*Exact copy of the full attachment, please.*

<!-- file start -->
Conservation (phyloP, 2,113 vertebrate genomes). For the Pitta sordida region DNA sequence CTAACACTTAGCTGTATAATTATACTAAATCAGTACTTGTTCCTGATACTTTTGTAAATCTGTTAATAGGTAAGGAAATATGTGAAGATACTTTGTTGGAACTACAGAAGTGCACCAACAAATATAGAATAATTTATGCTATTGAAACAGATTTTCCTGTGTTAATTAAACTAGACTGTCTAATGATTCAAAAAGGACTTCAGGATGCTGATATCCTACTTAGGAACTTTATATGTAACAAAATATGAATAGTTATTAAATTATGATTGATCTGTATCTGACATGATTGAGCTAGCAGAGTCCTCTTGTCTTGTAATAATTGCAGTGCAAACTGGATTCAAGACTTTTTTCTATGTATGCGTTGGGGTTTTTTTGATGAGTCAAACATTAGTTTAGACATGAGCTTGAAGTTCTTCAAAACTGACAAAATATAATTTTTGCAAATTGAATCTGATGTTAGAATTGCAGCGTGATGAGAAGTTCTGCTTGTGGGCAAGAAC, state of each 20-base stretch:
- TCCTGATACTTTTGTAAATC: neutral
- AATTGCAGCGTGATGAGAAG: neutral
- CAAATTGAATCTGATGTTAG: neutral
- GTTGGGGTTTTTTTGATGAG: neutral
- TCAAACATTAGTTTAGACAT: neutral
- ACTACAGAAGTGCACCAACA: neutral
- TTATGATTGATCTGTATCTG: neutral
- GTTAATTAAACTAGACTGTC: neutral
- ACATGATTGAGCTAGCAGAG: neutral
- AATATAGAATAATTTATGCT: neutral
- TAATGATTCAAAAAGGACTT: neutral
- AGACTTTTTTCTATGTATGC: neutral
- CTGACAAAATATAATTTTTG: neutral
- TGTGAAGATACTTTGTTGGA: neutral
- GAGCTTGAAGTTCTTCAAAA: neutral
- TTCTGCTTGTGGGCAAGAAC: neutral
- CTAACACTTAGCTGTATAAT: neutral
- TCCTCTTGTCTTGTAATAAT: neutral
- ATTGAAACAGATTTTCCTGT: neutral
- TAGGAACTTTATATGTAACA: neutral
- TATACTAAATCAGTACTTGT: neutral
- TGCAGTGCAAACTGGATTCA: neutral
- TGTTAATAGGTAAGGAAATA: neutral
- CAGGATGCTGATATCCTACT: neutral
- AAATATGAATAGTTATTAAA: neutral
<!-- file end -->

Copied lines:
Conservation (phyloP, 2,113 vertebrate genomes). For the Pitta sordida region DNA sequence CTAACACTTAGCTGTATAATTATACTAAATCAGTACTTGTTCCTGATACTTTTGTAAATCTGTTAATAGGTAAGGAAATATGTGAAGATACTTTGTTGGAACTACAGAAGTGCACCAACAAATATAGAATAATTTATGCTATTGAAACAGATTTTCCTGTGTTAATTAAACTAGACTGTCTAATGATTCAAAAAGGACTTCAGGATGCTGATATCCTACTTAGGAACTTTATATGTAACAAAATATGAATAGTTATTAAATTATGATTGATCTGTATCTGACATGATTGAGCTAGCAGAGTCCTCTTGTCTTGTAATAATTGCAGTGCAAACTGGATTCAAGACTTTTTTCTATGTATGCGTTGGGGTTTTTTTGATGAGTCAAACATTAGTTTAGACATGAGCTTGAAGTTCTTCAAAACTGACAAAATATAATTTTTGCAAATTGAATCTGATGTTAGAATTGCAGCGTGATGAGAAGTTCTGCTTGTGGGCAAGAAC, state of each 20-base stretch:
- TCCTGATACTTTTGTAAATC: neutral
- AATTGCAGCGTGATGAGAAG: neutral
- CAAATTGAATCTGATGTTAG: neutral
- GTTGGGGTTTTTTTGATGAG: neutral
- TCAAACATTAGTTTAGACAT: neutral
- ACTACAGAAGTGCACCAACA: neutral
- TTATGATTGATCTGTATCTG: neutral
- GTTAATTAAACTAGACTGTC: neutral
- ACATGATTGAGCTAGCAGAG: neutral
- AATATAGAATAATTTATGCT: neutral
- TAATGATTCAAAAAGGACTT: neutral
- AGACTTTTTTCTATGTATGC: neutral
- CTGACAAAATATAATTTTTG: neutral
- TGTGAAGATACTTTGTTGGA: neutral
- GAGCTTGAAGTTCTTCAAAA: neutral
- TTCTGCTTGTGGGCAAGAAC: neutral
- CTAACACTTAGCTGTATAAT: neutral
- TCCTCTTGTCTTGTAATAAT: neutral
- ATTGAAACAGATTTTCCTGT: neutral
- TAGGAACTTTATATGTAACA: neutral
- TATACTAAATCAGTACTTGT: neutral
- TGCAGTGCAAACTGGATTCA: neutral
- TGTTAATAGGTAAGGAAATA: neutral
- CAGGATGCTGATATCCTACT: neutral
- AAATATGAATAGTTATTAAA: neutral